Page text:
In 2002–2003, the betting turnover was HK$71 billion. After paying dividends of 58 billion and betting duty of 9.5 billion, its betting commission revenue was HK$3.9 billion. It contributes 11.7% of Hong Kong's tax revenue. Surpluses from its operation are allocated to The Hong Kong Jockey Club Charities Trust.

Following the transfer of sovereignty of Hong Kong, the popularity of horse racing declined substantially, possibly due to economic conditions in the region.

On 16 March 2007, the HKJC appointed William (Bill) Nader, formerly with the New York Racing Association, as its executive director of racing from April 2007.

On 9 September 2007, Sha Tin Racecourse opened after its summer break with record 1-day crowd of about 60,000. Chief Secretary Henry Tang struck the ceremonial gong. The Hong Kong Jockey Club collected US$106 million in bets (highest since 2001). Children of horse owners were admitted amid protest of local anti-gambling groups. Sunny Power, booted by Howard Cheng, got the trophy in the 1,200-metre dash.[5]

In January 2008, Eclipse and Sovereign Award winning jockey Emma-Jayne Wilson became the first North American female rider to be granted a license to compete in Hong Kong.[6]

The reform and other changes mentioned above, the HKJC revenue has steadily increased back to previous levels and above. The total racing revenue for the Racing Season 2011/2012 reached HK$86.1 billion, up 43.4% since the 2006 reform.[7]

Betting and the law

Main article: Betting on horse racing

The head office in Happy Valley
An off-course betting branch of the Hong Kong Jockey Club in Man Yue Street, Hung Hom.

The HKJC has a legal monopoly over betting on horse racing and football. In 1974, it opened 6 off-course branches where the members of the public could wager on horse race meets at the club's Happy Valley racecourse. There are now in excess of 100 betting branches throughout the territory which accepts bets on racing and football, as well as buy Mark Six lottery tickets.[8]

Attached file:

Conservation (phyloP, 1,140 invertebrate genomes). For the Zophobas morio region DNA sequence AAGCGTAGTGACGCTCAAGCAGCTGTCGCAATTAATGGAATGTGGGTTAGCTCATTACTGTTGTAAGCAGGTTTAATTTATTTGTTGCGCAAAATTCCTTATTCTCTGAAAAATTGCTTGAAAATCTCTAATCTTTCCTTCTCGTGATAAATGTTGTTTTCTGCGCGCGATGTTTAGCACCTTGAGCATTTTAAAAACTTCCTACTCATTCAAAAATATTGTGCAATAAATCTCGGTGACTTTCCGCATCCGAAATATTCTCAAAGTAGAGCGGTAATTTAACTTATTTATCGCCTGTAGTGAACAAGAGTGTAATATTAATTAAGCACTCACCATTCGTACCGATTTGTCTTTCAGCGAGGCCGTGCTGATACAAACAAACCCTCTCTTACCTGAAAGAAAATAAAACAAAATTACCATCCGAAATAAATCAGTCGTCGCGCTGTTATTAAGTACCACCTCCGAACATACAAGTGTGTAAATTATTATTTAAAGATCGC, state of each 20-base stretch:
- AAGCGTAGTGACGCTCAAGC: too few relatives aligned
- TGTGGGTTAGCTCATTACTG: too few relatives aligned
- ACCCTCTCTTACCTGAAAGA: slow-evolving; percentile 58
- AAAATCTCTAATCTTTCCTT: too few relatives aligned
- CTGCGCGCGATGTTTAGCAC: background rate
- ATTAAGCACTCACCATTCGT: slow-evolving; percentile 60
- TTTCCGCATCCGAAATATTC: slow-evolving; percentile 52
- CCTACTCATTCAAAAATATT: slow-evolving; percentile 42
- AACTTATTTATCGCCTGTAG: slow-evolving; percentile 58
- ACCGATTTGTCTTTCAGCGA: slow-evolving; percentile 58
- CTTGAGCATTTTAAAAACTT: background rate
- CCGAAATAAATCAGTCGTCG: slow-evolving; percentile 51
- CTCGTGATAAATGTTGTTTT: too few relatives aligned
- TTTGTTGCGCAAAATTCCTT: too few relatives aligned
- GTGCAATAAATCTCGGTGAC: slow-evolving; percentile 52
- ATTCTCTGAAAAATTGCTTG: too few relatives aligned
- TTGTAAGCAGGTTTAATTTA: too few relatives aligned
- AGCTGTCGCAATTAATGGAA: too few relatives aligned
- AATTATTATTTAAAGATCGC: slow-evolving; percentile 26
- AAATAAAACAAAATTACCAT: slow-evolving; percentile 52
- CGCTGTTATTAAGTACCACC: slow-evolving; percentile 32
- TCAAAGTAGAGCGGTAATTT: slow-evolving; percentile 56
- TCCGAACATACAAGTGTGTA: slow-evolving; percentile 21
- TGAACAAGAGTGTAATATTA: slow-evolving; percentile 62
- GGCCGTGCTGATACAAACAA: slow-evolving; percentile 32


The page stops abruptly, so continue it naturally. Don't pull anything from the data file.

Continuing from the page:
The HKJC was instrumental in persuading the Hong Kong government to pass the Gambling (Amendment) Bill 2002 to combat unauthorised cross-border gambling and the related promotional activities in Hong Kong, making it a criminal offence for any person in Hong Kong to bet with an unauthorised bookmaker, even when the bets are received outside Hong Kong. The offence applies to all visitors as well as to residents of Hong Kong.

It was also instrumental in persuading other members of the Asian Racing Federation to sign the Good Neighbour policy on 1 September 2003.

2006 Horse racing reforms

In 2006, after years of declining turnover, the Hong Kong Legislative Council passed the Betting Ordinance (Amendment) 2006. This amendment granted the Hong Kong Jockey Club more autonomy in how it ran its own operations.

Single-race bets

Pool Name – Dividend Qualification

As of September 2006, all Win, Place, Quinella, and Quinella Place bets (including All Up bets) of a value of at least 10,000 Hong Kong Dollars are eligible for a 10% rebate if the bet or betline loses.

Multiple-race bets

Pool Name – Dividend Qualification – Consolation [if any]

Fixed-odds bets

Social membership